It was my very first business. What did I know about hiring? I placed an ad, “Seamstresses wanted, work from home.”
I met with everyone who applied and asked them questions about their sewing skills. Some were very confident and told me they could sew anything. Others were more modest. I ended up hiring everyone.
Over the next few weeks and months I ended up with some excellent garments I was proud to retail in my shop.
Others garments were disasters. I had paid top dollar for the fabrics and top wages for the sewing – and ended up giving the garments to charity because I knew none of my clients would pay for them.
Needless to say, the seamstresses who had produced the disasters did not work for me again. Unfortunately, it was not a cost effective weeding out process!
That experience was the beginning of an interest in hiring and managing employees that has lasted over 15 years. During that time, I’ve had the opportunity to do some more hiring myself for other businesses. I’ve studied the hiring process of companies I’ve coached and I’ve studied everything I could get my hands on regarding this subject.
So am I a hiring expert now? Not quite. What I’ve learned is that every employer in every industry has different requirements.
There are some constants, however; some procedures that will definitely help to ensure you are getting not just adequate, but great employees.
- Get very clear about what you want your new employee to do. Specify roles and duties.
- Do a study of your best people (past and present) and find out what characteristics they have in common. One of the best ways to do this is by using a tool called the Profile XT(TM). You will come up with a job match pattern that will provide a benchmark for prospective candidates.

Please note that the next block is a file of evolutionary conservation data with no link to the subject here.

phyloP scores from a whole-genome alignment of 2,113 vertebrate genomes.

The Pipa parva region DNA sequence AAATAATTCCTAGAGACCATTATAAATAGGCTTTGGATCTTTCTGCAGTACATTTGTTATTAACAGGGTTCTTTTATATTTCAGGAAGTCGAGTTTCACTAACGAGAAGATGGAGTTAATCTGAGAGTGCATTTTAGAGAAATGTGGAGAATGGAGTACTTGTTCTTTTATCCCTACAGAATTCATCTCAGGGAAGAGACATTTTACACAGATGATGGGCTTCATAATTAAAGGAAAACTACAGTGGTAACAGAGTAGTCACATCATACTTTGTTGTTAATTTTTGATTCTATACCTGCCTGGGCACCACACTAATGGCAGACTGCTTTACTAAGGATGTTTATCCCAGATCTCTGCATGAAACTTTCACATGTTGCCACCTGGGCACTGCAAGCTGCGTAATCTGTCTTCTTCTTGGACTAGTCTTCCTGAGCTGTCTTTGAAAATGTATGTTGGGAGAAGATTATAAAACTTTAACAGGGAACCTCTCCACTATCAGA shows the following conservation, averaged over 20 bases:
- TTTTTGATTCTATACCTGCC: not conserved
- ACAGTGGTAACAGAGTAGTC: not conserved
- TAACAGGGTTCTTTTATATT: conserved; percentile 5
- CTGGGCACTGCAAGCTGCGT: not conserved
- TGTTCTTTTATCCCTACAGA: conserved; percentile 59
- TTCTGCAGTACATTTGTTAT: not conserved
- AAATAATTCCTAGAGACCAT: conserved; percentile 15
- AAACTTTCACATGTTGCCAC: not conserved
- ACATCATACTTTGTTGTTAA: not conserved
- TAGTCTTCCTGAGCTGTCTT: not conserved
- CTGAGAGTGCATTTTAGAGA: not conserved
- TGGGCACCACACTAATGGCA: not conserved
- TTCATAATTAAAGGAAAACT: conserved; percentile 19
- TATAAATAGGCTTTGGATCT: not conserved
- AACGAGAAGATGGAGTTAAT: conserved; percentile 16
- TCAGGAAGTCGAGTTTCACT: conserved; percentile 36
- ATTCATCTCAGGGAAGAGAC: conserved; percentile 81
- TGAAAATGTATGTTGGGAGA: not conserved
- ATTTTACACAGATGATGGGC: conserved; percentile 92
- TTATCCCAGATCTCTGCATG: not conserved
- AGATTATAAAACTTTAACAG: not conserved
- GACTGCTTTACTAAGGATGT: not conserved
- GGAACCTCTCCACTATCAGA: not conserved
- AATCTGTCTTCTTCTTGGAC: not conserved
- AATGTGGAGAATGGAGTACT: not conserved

- What kinds of activities would someone with the skills and talents you’re looking for engage in? What will give you the clues that a prospective employee also has those skills, talents and abilities?
Here’s a hint: the demonstrated skills or talents may come from experiences not at all related to the position you’re hiring for. They may come from hobbies, volunteer experience or unrelated former employment.
- Find a way to see a demonstration of the required skills or talents. How can you test for the necessary talents or skills? In my case, I started giving prospective seamstresses packages of samples where they were required to sew to demonstrate the various sewing skills I needed. Brainstorm ways to do this with your coach, other employees, managers or partners.
- Study your mistakes. Looking back at people you’ve hired in the past (who didn’t work out) what common problems did you encounter? What traits or qualities are you SURE you NEVER want again? What will clue you into the presence of those qualities or traits?
One business owner I’ve worked with has noticed a specific attitude common among his hiring mistakes. He’s now very alert to that attitude during the interview process.
- Prepare to interview. How many interviews will you hold for each candidate? Some companies hold several interviews for the short list of three to five candidates. The first might be with HR and yourself. The second may be with the department manager and the third might be after you’ve done an assessment or two. Assessments will always pinpoint areas you may want to question or clarify with the candidate.
- Always ask for, and check references. A very small percentage of employers do this. Look over the list of desirable talents and skills you’ve identified as well as the ones you know you want to steer clear of. Develop a list of four to five specific questions you’ll ask those references. If you don’t get acceptable answers from the referees, it may be a clue that this applicant is not someone you want to hire. Don’t hesitate to dig, but make yourself aware of the types of questions you may not, by law, ask.
- Once you’ve made your decision about who to hire, provide a distinct and specific orientation and training period to help your new employee gain a sense of belonging.
- Provide continued guidance to let your new employee know what standards you expect, when they are or are not meeting your expectations, and make yourself available for their concerns and questions.